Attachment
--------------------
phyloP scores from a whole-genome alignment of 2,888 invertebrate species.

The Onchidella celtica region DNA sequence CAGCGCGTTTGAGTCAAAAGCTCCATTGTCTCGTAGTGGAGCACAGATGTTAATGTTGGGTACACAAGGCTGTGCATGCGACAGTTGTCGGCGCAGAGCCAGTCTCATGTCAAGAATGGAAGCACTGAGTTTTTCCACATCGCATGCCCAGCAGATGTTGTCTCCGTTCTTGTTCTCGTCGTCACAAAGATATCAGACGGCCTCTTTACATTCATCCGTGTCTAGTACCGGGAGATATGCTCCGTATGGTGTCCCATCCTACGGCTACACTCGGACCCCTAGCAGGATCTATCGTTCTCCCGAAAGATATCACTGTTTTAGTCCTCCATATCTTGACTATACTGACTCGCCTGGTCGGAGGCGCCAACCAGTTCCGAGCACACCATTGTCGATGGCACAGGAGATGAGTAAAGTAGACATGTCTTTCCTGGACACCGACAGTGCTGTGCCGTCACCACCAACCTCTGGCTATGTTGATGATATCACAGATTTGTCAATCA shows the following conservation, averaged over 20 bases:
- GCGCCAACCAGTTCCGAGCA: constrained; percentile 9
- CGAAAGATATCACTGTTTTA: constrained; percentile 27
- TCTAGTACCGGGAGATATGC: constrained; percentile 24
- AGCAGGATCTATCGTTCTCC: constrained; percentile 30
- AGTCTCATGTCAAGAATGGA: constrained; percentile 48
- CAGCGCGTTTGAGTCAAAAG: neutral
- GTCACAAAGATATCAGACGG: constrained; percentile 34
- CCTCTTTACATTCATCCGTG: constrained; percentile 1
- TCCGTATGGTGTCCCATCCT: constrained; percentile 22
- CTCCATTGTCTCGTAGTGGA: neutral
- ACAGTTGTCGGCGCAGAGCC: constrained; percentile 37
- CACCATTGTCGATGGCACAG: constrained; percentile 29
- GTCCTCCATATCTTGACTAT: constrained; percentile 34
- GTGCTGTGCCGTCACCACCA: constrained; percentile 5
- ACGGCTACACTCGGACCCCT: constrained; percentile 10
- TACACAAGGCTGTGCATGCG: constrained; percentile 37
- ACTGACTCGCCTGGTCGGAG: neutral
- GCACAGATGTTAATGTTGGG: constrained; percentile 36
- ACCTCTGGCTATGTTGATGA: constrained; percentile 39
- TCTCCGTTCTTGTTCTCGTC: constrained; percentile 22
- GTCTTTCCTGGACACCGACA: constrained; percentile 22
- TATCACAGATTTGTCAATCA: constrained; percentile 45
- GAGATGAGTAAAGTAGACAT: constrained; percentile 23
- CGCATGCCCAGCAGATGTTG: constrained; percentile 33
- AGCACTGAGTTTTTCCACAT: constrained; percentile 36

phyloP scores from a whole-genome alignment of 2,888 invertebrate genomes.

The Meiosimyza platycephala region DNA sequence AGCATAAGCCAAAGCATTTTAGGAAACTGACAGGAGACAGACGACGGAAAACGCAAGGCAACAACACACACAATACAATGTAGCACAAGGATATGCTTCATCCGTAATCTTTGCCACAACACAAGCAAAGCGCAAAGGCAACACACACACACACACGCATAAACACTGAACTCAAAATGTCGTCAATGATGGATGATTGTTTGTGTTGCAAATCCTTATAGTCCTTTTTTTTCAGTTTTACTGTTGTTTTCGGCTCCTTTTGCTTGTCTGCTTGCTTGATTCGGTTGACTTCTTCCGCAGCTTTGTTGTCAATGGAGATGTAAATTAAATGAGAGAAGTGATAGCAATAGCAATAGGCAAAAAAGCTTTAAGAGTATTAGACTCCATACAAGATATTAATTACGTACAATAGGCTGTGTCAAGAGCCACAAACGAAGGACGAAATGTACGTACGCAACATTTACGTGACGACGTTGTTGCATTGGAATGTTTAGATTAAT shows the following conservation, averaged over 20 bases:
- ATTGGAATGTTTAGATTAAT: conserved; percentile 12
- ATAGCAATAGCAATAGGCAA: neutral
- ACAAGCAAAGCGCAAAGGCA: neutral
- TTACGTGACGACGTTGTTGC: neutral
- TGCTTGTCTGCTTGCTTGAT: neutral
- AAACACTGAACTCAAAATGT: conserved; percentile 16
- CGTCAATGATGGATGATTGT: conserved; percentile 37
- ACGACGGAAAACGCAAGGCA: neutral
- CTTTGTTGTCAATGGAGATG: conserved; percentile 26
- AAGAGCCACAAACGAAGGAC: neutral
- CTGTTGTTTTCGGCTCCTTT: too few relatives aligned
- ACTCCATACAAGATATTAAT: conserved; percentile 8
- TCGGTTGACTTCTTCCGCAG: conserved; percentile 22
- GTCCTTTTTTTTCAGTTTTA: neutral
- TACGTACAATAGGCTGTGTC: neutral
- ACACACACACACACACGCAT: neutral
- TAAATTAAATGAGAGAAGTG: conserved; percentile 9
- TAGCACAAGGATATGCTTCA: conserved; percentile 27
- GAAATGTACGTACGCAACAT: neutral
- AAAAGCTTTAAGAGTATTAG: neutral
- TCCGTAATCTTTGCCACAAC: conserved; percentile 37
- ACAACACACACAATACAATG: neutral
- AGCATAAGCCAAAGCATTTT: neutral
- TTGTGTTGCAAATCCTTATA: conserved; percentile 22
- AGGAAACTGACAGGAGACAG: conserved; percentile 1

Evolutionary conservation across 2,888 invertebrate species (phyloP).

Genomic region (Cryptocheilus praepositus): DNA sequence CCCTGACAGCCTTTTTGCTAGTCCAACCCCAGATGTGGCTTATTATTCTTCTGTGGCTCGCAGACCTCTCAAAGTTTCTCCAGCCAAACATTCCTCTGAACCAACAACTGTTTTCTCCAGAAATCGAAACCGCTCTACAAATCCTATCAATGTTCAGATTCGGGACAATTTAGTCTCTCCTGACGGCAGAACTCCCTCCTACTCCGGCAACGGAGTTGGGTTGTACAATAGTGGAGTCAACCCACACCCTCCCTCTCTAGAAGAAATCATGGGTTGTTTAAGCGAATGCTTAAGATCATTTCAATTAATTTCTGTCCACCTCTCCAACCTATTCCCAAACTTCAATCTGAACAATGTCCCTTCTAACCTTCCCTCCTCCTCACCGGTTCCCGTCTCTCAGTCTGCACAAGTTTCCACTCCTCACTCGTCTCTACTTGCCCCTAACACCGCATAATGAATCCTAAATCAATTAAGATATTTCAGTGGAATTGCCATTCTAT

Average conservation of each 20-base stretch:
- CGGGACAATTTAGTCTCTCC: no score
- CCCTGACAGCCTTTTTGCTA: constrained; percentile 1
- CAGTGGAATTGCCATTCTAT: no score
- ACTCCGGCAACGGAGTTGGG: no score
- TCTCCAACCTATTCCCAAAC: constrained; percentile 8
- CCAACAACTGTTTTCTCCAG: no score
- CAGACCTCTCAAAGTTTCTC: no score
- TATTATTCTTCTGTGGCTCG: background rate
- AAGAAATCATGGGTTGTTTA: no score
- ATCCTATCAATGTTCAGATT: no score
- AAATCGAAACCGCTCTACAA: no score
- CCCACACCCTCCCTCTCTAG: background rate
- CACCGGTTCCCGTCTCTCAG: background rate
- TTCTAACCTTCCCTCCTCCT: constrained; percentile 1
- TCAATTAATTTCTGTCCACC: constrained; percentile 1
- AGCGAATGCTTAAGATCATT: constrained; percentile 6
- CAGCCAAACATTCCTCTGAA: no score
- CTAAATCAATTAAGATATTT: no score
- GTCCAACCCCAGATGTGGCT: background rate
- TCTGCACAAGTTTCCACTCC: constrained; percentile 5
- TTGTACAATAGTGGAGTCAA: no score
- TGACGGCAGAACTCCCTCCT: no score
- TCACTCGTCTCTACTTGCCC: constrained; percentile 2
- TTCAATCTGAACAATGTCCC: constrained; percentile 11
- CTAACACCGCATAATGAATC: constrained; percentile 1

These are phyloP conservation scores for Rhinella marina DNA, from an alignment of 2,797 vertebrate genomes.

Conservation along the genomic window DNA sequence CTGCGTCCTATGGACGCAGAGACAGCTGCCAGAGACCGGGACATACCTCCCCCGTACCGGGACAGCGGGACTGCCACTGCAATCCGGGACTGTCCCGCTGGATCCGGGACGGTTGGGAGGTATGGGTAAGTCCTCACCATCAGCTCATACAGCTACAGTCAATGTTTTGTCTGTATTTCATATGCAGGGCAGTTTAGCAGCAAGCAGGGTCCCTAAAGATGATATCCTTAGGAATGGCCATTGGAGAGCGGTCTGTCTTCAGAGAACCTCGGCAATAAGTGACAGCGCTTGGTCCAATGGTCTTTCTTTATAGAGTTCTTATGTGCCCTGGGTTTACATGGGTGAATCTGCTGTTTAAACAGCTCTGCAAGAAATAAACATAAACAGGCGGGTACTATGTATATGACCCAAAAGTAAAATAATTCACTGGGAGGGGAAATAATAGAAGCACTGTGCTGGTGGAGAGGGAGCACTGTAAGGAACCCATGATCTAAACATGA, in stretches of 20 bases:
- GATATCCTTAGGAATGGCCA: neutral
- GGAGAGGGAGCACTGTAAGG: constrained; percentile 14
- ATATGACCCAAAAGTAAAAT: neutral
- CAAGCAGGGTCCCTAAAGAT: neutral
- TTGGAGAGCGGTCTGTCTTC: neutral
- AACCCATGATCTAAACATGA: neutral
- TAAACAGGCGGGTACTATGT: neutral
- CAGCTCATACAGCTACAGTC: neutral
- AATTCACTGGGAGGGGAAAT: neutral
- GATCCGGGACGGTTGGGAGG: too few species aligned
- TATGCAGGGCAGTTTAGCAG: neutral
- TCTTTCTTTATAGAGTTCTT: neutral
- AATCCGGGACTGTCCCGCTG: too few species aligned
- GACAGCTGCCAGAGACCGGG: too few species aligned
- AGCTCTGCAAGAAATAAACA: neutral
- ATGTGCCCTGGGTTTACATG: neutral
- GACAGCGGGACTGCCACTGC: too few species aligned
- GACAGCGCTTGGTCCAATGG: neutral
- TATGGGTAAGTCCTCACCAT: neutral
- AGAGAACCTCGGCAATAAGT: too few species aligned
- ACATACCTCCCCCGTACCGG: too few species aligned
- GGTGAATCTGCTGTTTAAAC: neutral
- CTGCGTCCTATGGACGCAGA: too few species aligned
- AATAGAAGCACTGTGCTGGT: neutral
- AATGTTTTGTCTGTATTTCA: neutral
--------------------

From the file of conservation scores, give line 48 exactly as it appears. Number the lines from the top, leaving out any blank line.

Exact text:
- GAAATGTACGTACGCAACAT: neutral